Goddess of Heaven Temple in Virginia
History of Ma Gou, Mother of the Ancestors
Six hundred ethnic Chinese and Vietnamese, including grandchildren and grandparents crowded China Garden’s restaurant in Rosslyn to celebrate the Goddess of Heaven in the Year of the Horse on February 16. Dewey La, Chairman of the Board, thanked his organizing committee members for their hard work on this event meant to honor the Goddess.
According to legend, Ma Gou, mother of the ancestors, was born in the 1800s in Fu Kien province, China. She blessed the Chinese who traveled overseas so they would have a safe and peaceful journey. She was made a deity after her death, becoming known as the Goddess of Heaven. They erected a Ma Gou temple to worship her, but it was destroyed under the Communist cultural revolution. Ma Gou temple was later rebuilt and hundreds of similar temples were also established overseas by Chinese who believed that she had blessed them as immigrants.
Ma Gou in Virginia
In 1993, a group of ethnic Chinese refugees from Vietnam, Cambodia, and Laos formed the Indo-Chinese Benevolent Association in Northern Virginia to help people in need. Their objectives were to provide interpreting, immigration, citizenship, and social services. David Quang, one of the founding members and a former president, said that these immigrants wanted to thank the Goddess of Heaven for helping them become well established in their businesses and professional endeavors in the U.S. They are furthermore grateful, he said, that many of their children have also succeeded in school. For that, they ordered a large statue of Ma Gou from China and invited people to come and seek her benediction at the temple. Among them was Hoon Park, 23, a junior at George Mason University, and hundreds of his companions.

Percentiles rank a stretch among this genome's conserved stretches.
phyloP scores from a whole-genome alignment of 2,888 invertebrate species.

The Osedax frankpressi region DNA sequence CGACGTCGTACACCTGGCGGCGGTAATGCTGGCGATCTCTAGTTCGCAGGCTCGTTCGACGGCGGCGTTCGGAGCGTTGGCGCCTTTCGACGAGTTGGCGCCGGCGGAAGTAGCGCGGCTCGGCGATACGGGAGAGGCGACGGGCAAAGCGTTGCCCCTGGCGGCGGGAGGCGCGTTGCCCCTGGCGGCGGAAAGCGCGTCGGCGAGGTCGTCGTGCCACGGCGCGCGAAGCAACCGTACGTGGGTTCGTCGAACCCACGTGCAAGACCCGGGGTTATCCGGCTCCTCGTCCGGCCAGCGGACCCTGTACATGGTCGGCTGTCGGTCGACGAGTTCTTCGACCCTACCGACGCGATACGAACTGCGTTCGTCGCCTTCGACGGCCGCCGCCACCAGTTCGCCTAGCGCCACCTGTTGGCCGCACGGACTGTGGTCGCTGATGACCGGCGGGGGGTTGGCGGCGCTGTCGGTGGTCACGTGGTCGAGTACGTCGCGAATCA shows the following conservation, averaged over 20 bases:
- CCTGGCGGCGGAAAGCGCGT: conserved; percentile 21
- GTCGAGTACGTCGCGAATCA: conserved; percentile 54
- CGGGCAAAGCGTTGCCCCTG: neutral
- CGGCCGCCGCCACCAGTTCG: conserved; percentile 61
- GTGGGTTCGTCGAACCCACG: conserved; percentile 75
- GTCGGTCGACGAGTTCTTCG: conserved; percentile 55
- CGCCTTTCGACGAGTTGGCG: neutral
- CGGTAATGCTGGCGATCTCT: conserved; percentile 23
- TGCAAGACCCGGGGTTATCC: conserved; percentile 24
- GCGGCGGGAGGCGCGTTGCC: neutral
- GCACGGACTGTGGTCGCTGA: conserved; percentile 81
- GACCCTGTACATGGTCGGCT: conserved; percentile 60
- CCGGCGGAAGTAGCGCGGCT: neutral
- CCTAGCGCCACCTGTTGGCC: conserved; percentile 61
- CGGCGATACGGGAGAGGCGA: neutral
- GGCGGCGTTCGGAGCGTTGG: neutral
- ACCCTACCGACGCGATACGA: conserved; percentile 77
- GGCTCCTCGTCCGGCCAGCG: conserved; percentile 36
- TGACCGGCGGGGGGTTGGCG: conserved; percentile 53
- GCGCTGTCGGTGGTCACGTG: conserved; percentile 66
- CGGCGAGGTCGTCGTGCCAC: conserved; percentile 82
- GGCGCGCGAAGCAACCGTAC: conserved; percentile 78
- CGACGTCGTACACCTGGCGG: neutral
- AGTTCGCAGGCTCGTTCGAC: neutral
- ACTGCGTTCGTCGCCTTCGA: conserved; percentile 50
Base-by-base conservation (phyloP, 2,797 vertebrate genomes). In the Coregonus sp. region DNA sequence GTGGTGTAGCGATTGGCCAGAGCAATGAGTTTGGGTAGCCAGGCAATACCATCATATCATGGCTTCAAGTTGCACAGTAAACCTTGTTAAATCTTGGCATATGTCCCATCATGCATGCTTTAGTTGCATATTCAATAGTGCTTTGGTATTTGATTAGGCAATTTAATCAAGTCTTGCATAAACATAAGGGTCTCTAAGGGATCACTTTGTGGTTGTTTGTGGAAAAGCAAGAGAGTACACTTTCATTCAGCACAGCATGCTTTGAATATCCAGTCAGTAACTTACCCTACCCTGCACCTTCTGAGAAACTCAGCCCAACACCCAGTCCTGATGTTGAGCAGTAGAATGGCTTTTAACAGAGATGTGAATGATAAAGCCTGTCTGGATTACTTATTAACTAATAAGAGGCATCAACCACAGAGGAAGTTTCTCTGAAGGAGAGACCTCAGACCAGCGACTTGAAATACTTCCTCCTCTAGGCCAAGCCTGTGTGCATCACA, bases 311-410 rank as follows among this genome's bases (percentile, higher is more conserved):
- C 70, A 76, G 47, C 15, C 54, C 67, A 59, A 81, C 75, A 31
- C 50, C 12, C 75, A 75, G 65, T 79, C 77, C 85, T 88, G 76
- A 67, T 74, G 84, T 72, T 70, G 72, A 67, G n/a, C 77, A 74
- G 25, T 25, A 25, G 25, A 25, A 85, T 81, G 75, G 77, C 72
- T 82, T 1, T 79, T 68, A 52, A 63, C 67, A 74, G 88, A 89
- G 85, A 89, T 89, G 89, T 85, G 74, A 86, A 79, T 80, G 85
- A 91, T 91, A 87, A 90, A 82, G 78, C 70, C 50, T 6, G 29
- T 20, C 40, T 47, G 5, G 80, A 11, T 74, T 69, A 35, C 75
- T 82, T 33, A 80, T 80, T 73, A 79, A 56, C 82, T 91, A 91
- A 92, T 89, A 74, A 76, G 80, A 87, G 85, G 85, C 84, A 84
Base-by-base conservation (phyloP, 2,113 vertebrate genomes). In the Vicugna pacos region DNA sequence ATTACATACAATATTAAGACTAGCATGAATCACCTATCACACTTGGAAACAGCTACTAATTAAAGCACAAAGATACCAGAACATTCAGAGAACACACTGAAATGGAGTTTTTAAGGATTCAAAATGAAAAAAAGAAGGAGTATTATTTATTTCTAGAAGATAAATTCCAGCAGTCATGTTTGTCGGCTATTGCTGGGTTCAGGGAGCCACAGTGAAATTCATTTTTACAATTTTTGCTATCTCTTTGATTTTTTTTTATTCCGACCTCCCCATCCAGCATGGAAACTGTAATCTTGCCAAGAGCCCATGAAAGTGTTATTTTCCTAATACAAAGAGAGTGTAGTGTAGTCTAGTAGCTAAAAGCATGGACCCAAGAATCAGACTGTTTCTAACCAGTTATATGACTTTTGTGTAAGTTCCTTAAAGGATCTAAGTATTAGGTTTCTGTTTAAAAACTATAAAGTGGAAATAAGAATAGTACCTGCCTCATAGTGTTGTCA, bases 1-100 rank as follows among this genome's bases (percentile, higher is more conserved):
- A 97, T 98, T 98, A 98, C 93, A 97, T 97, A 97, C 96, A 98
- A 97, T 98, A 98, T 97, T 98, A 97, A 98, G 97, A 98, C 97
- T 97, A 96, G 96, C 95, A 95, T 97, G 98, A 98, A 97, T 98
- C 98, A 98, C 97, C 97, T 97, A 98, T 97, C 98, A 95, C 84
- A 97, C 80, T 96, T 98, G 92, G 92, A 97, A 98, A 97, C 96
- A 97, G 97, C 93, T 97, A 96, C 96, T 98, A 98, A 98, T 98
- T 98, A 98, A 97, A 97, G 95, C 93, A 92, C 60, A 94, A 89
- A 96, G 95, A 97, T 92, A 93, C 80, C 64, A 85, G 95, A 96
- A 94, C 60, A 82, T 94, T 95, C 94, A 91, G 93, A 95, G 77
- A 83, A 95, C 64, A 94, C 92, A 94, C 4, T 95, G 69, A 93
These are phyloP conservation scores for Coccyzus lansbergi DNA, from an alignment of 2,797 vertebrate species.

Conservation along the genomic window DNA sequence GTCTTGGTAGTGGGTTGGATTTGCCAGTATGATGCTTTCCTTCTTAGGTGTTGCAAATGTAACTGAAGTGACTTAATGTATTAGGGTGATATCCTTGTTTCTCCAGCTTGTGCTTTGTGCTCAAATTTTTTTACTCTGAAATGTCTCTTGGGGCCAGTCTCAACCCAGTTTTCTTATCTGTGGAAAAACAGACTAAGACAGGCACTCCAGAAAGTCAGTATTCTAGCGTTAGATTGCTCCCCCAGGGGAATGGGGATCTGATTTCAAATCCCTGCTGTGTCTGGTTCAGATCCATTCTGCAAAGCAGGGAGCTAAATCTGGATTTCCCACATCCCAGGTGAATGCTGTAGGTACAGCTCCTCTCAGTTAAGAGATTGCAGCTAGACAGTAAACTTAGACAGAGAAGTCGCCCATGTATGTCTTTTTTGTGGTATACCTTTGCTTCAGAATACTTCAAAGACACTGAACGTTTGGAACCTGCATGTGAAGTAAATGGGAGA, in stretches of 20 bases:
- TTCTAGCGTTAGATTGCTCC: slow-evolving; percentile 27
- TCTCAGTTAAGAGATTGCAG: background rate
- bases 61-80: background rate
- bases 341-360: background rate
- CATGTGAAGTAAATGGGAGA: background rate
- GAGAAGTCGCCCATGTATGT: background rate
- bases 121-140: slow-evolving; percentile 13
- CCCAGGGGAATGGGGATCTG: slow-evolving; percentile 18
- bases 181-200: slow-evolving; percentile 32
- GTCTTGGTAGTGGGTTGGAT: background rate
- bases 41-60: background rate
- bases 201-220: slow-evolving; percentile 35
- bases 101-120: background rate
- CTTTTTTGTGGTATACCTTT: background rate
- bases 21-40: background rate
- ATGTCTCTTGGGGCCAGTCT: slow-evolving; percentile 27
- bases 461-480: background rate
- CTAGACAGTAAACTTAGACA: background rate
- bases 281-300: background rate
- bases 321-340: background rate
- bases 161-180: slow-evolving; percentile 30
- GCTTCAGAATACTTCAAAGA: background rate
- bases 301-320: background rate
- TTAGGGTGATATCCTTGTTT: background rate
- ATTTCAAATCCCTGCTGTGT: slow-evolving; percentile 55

The young worshippers
Since 1995, Hoon had volunteered to help at different functions at the temple. His mother, Diep, a Vietnamese married to a Korean, believed that the goddess had special power and would inspire him and his younger sister to divine the true meaning of life.
At 15, Hoon was an avid reader of religious books. He found that Buddhism was a part of a culture, a learning circle allowing him to accept other faiths, and that promoted love, equality and peace. As a high school senior, he interned for six months with Congressman Tom Davis of Virginia. He learned that a career in politics would be a life-long dedication to public service. His second job was with the World Affairs Council at the University of North Carolina.
Today, despite his interests in politics, Hoon’s passion are history, anthropology and philosophy. He writes poetry, listens to reggae music and jazz. He is still struggling against negativism, he says, and still searching for a universal understanding of existence.
Like many other young worshippers, Hoon believes that the Goddess of Heaven blessed and protected his family.